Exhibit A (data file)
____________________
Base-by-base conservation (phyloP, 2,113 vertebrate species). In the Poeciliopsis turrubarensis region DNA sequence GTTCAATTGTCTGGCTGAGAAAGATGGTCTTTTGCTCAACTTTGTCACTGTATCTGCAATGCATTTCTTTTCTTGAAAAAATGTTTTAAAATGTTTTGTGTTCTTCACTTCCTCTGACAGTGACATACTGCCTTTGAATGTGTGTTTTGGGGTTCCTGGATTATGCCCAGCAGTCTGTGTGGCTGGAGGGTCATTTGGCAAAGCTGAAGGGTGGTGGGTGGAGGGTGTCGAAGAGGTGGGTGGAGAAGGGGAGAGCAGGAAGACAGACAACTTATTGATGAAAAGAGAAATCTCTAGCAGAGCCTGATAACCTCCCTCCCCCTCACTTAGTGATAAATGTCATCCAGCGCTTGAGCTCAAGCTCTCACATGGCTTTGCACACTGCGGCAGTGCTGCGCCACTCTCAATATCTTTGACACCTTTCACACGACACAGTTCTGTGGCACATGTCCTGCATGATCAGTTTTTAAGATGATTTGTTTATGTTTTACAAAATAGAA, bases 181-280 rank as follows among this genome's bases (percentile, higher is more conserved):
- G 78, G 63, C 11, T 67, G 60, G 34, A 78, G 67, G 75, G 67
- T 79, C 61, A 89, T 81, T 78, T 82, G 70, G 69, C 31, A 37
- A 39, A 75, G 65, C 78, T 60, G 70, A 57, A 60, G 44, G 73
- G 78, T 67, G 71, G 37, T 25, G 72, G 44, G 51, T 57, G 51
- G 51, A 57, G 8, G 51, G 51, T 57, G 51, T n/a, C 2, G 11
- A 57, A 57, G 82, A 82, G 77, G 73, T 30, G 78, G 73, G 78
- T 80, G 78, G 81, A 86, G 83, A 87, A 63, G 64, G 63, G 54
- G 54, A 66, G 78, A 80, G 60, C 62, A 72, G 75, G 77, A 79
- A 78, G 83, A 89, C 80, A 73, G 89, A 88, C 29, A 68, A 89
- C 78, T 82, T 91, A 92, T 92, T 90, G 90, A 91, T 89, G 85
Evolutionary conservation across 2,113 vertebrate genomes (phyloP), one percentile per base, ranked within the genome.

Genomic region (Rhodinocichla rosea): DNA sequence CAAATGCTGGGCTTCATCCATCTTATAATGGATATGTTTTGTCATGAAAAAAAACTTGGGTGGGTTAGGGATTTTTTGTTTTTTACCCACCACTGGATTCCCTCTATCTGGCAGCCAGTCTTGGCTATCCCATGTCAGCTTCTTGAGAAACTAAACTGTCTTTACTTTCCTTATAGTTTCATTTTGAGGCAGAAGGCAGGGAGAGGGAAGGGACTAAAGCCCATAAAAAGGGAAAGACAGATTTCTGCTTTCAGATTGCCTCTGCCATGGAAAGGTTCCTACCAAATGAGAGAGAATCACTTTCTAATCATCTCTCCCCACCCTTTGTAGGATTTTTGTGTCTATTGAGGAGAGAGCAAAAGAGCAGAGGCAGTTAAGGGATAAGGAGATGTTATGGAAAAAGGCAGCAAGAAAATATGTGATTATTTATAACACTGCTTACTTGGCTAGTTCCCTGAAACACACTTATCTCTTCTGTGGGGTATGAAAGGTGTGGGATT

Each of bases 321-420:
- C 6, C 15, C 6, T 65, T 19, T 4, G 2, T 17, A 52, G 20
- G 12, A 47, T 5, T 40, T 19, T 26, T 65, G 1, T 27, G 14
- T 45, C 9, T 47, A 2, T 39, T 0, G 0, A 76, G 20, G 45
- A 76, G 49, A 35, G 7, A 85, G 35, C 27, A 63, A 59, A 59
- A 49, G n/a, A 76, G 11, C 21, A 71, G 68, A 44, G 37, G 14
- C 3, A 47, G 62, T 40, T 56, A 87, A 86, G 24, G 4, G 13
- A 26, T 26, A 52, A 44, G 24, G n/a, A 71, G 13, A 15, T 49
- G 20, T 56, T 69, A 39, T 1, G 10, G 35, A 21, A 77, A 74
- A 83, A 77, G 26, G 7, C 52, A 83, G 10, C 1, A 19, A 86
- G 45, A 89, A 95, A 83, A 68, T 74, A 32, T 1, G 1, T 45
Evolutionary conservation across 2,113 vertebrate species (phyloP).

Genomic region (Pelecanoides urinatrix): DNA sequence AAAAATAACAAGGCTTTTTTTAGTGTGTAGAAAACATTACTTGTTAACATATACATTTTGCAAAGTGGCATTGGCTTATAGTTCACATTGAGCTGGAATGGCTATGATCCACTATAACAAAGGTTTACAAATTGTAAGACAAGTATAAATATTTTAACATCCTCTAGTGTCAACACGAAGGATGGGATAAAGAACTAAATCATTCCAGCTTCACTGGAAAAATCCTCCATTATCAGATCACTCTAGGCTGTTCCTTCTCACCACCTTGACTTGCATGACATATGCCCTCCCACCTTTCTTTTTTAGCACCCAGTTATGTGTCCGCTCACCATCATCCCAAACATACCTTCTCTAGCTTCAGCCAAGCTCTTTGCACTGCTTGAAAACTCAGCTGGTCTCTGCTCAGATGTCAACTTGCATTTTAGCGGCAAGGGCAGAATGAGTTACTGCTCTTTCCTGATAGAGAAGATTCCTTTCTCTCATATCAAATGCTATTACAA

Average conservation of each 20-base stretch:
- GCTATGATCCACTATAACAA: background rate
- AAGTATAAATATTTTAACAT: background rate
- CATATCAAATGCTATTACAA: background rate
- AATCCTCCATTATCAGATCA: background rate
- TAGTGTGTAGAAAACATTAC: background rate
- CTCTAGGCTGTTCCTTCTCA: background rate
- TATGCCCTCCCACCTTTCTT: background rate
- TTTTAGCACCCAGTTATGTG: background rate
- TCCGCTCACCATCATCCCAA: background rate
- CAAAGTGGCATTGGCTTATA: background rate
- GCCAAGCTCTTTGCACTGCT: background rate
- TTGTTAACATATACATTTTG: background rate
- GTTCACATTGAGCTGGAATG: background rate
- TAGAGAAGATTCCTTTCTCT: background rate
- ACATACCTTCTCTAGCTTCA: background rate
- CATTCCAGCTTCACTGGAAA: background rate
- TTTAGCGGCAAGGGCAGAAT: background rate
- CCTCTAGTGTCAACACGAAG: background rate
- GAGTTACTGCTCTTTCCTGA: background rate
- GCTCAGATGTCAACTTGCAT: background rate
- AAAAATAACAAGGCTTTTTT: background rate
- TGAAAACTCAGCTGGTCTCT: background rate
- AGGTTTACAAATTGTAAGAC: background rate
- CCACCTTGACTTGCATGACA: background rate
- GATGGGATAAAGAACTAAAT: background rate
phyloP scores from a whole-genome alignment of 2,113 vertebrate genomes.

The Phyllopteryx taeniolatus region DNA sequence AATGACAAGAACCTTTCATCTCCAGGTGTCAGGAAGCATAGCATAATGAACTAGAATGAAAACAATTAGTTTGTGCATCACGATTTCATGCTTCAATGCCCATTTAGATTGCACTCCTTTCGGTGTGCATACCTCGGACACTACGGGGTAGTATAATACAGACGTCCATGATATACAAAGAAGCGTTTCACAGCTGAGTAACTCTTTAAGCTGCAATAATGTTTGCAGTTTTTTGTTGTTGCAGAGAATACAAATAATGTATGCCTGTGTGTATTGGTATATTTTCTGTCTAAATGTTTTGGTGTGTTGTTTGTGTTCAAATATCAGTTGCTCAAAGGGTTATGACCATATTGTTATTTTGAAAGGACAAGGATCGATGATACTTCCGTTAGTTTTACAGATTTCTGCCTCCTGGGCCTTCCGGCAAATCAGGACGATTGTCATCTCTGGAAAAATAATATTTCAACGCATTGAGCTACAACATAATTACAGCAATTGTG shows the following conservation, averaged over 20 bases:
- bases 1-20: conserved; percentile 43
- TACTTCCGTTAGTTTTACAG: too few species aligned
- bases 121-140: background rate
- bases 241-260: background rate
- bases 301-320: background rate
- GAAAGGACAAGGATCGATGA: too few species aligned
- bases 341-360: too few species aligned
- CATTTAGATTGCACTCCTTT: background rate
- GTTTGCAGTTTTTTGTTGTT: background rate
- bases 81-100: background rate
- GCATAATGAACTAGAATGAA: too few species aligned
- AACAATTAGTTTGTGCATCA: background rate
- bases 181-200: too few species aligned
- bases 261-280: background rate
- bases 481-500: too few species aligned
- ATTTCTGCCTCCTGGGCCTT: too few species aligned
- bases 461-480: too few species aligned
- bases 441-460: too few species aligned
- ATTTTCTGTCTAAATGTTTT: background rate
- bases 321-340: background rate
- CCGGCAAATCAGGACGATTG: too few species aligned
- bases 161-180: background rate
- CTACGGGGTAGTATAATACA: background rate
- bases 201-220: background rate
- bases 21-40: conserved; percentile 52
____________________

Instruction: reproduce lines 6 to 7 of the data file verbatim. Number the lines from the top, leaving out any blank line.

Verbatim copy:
- G 51, A 57, G 8, G 51, G 51, T 57, G 51, T n/a, C 2, G 11
- A 57, A 57, G 82, A 82, G 77, G 73, T 30, G 78, G 73, G 78